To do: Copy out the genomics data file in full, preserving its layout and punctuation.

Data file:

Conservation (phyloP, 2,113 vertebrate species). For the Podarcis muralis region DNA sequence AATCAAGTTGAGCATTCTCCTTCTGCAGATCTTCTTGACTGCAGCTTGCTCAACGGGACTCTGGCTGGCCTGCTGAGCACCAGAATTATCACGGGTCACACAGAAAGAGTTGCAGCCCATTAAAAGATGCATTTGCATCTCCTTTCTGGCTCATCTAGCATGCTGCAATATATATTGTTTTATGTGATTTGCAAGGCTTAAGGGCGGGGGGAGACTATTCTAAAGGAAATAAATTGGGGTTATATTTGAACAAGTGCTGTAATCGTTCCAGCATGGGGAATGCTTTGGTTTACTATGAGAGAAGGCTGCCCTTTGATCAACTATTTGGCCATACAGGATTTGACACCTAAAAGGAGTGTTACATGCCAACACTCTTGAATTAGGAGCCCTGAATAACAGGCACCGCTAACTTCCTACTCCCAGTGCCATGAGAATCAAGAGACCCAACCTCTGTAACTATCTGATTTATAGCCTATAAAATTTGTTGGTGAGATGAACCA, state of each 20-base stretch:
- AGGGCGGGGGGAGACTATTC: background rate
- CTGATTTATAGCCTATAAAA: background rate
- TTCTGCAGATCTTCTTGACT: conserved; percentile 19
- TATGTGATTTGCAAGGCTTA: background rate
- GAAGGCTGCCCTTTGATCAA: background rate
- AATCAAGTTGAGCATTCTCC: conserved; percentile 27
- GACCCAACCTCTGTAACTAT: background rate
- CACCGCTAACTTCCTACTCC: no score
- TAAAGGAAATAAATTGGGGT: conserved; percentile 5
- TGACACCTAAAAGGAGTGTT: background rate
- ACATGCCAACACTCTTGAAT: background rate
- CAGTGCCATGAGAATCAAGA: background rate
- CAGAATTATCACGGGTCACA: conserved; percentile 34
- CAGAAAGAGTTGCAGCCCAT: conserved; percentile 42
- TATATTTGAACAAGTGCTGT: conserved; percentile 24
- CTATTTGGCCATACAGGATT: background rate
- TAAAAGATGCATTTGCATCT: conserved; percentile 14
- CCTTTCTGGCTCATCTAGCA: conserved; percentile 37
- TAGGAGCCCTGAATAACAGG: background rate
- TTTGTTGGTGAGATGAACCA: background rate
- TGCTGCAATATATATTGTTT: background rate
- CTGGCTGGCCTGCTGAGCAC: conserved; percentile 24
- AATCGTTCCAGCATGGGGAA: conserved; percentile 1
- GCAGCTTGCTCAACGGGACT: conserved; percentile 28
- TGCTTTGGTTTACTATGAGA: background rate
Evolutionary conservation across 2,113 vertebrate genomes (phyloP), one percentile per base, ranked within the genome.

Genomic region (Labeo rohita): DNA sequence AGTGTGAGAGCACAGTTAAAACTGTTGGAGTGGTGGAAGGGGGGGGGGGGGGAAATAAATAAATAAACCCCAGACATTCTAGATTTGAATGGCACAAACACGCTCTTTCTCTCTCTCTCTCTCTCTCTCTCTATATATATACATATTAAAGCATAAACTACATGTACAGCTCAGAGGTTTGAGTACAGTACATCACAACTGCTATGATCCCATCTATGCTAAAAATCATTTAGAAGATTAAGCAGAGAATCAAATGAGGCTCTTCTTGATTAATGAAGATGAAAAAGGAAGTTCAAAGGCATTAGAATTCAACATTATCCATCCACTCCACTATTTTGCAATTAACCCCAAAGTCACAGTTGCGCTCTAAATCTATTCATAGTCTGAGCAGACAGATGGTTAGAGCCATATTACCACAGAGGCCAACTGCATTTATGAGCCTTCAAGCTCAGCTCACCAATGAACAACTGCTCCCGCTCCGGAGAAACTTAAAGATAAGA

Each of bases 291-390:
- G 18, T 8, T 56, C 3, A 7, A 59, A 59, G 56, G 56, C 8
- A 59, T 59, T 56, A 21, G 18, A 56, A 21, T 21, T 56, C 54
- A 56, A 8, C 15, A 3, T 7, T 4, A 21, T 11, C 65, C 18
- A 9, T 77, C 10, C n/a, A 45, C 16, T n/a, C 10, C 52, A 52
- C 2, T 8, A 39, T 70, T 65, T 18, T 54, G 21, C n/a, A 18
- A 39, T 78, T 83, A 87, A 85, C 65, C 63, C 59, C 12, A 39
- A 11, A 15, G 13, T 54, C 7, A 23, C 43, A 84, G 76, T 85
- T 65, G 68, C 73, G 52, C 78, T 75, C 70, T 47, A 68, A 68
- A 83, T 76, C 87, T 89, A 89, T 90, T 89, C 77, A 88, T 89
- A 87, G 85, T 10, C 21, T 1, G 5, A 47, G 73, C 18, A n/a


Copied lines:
Conservation (phyloP, 2,113 vertebrate species). For the Podarcis muralis region DNA sequence AATCAAGTTGAGCATTCTCCTTCTGCAGATCTTCTTGACTGCAGCTTGCTCAACGGGACTCTGGCTGGCCTGCTGAGCACCAGAATTATCACGGGTCACACAGAAAGAGTTGCAGCCCATTAAAAGATGCATTTGCATCTCCTTTCTGGCTCATCTAGCATGCTGCAATATATATTGTTTTATGTGATTTGCAAGGCTTAAGGGCGGGGGGAGACTATTCTAAAGGAAATAAATTGGGGTTATATTTGAACAAGTGCTGTAATCGTTCCAGCATGGGGAATGCTTTGGTTTACTATGAGAGAAGGCTGCCCTTTGATCAACTATTTGGCCATACAGGATTTGACACCTAAAAGGAGTGTTACATGCCAACACTCTTGAATTAGGAGCCCTGAATAACAGGCACCGCTAACTTCCTACTCCCAGTGCCATGAGAATCAAGAGACCCAACCTCTGTAACTATCTGATTTATAGCCTATAAAATTTGTTGGTGAGATGAACCA, state of each 20-base stretch:
- AGGGCGGGGGGAGACTATTC: background rate
- CTGATTTATAGCCTATAAAA: background rate
- TTCTGCAGATCTTCTTGACT: conserved; percentile 19
- TATGTGATTTGCAAGGCTTA: background rate
- GAAGGCTGCCCTTTGATCAA: background rate
- AATCAAGTTGAGCATTCTCC: conserved; percentile 27
- GACCCAACCTCTGTAACTAT: background rate
- CACCGCTAACTTCCTACTCC: no score
- TAAAGGAAATAAATTGGGGT: conserved; percentile 5
- TGACACCTAAAAGGAGTGTT: background rate
- ACATGCCAACACTCTTGAAT: background rate
- CAGTGCCATGAGAATCAAGA: background rate
- CAGAATTATCACGGGTCACA: conserved; percentile 34
- CAGAAAGAGTTGCAGCCCAT: conserved; percentile 42
- TATATTTGAACAAGTGCTGT: conserved; percentile 24
- CTATTTGGCCATACAGGATT: background rate
- TAAAAGATGCATTTGCATCT: conserved; percentile 14
- CCTTTCTGGCTCATCTAGCA: conserved; percentile 37
- TAGGAGCCCTGAATAACAGG: background rate
- TTTGTTGGTGAGATGAACCA: background rate
- TGCTGCAATATATATTGTTT: background rate
- CTGGCTGGCCTGCTGAGCAC: conserved; percentile 24
- AATCGTTCCAGCATGGGGAA: conserved; percentile 1
- GCAGCTTGCTCAACGGGACT: conserved; percentile 28
- TGCTTTGGTTTACTATGAGA: background rate
Evolutionary conservation across 2,113 vertebrate genomes (phyloP), one percentile per base, ranked within the genome.

Genomic region (Labeo rohita): DNA sequence AGTGTGAGAGCACAGTTAAAACTGTTGGAGTGGTGGAAGGGGGGGGGGGGGGAAATAAATAAATAAACCCCAGACATTCTAGATTTGAATGGCACAAACACGCTCTTTCTCTCTCTCTCTCTCTCTCTCTCTATATATATACATATTAAAGCATAAACTACATGTACAGCTCAGAGGTTTGAGTACAGTACATCACAACTGCTATGATCCCATCTATGCTAAAAATCATTTAGAAGATTAAGCAGAGAATCAAATGAGGCTCTTCTTGATTAATGAAGATGAAAAAGGAAGTTCAAAGGCATTAGAATTCAACATTATCCATCCACTCCACTATTTTGCAATTAACCCCAAAGTCACAGTTGCGCTCTAAATCTATTCATAGTCTGAGCAGACAGATGGTTAGAGCCATATTACCACAGAGGCCAACTGCATTTATGAGCCTTCAAGCTCAGCTCACCAATGAACAACTGCTCCCGCTCCGGAGAAACTTAAAGATAAGA

Each of bases 291-390:
- G 18, T 8, T 56, C 3, A 7, A 59, A 59, G 56, G 56, C 8
- A 59, T 59, T 56, A 21, G 18, A 56, A 21, T 21, T 56, C 54
- A 56, A 8, C 15, A 3, T 7, T 4, A 21, T 11, C 65, C 18
- A 9, T 77, C 10, C n/a, A 45, C 16, T n/a, C 10, C 52, A 52
- C 2, T 8, A 39, T 70, T 65, T 18, T 54, G 21, C n/a, A 18
- A 39, T 78, T 83, A 87, A 85, C 65, C 63, C 59, C 12, A 39
- A 11, A 15, G 13, T 54, C 7, A 23, C 43, A 84, G 76, T 85
- T 65, G 68, C 73, G 52, C 78, T 75, C 70, T 47, A 68, A 68
- A 83, T 76, C 87, T 89, A 89, T 90, T 89, C 77, A 88, T 89
- A 87, G 85, T 10, C 21, T 1, G 5, A 47, G 73, C 18, A n/a